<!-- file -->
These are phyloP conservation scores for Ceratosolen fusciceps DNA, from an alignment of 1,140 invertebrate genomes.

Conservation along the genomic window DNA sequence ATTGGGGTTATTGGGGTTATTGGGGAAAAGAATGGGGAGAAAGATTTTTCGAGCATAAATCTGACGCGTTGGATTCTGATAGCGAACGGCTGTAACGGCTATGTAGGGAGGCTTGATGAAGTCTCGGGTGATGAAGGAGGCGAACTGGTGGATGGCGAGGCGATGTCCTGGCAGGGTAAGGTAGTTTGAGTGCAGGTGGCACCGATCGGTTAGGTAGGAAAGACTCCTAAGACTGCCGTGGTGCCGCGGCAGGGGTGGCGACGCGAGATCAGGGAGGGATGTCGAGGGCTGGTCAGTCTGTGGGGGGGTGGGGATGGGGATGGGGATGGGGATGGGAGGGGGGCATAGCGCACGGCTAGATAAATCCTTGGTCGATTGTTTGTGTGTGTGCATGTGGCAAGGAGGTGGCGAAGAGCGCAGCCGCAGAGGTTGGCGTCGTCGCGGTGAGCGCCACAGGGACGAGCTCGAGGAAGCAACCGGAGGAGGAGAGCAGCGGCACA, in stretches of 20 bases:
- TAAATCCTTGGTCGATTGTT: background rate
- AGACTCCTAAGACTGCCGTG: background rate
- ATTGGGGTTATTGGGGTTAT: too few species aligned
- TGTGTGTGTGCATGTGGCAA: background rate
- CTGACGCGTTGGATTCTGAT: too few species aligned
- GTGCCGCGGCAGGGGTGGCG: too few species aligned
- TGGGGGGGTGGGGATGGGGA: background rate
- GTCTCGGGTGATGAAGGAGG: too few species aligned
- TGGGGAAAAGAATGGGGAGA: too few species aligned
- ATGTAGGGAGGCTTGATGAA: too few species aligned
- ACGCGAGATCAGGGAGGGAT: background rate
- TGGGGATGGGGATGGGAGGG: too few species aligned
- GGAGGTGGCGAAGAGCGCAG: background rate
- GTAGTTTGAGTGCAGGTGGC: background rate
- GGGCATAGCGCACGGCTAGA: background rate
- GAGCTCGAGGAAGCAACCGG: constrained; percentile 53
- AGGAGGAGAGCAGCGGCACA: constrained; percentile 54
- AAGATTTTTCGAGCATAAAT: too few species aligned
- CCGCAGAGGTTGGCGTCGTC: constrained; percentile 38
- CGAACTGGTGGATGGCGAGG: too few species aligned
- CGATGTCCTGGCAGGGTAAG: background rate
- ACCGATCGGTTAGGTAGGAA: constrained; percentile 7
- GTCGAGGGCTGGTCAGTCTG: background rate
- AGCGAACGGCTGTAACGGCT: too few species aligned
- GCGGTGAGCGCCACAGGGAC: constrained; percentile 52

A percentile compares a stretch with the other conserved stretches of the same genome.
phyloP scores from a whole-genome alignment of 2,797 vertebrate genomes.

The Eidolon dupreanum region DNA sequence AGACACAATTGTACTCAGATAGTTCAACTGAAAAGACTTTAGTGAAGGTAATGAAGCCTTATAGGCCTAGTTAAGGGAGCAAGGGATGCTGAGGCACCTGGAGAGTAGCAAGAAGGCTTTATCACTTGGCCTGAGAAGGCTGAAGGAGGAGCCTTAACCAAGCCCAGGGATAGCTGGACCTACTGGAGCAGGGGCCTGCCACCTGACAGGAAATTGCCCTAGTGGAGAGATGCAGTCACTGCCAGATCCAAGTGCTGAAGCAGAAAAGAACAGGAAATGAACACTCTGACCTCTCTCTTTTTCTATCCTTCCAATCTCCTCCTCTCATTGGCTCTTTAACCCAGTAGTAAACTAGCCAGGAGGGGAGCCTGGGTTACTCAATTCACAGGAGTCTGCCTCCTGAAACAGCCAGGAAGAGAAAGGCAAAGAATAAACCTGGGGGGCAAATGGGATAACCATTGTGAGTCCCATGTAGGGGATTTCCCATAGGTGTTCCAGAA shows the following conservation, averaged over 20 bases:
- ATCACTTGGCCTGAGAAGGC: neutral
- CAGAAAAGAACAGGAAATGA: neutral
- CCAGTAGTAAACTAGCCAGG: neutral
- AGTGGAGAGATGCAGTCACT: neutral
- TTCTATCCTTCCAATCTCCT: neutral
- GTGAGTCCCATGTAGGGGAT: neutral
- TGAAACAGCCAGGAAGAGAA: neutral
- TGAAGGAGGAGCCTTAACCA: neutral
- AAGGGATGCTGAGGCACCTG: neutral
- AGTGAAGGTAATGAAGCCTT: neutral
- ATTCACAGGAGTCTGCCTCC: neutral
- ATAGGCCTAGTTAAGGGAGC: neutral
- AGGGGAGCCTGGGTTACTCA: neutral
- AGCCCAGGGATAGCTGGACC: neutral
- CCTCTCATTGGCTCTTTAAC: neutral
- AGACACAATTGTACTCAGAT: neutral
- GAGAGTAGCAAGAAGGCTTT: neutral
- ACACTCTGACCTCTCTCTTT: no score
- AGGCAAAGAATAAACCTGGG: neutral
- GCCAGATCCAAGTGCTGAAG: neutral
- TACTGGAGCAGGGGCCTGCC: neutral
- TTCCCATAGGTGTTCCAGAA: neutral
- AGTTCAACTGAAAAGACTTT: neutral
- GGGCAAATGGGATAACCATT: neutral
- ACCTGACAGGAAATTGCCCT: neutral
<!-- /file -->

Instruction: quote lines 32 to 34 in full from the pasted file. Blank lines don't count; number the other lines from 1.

- CAGAAAAGAACAGGAAATGA: neutral
- CCAGTAGTAAACTAGCCAGG: neutral
- AGTGGAGAGATGCAGTCACT: neutral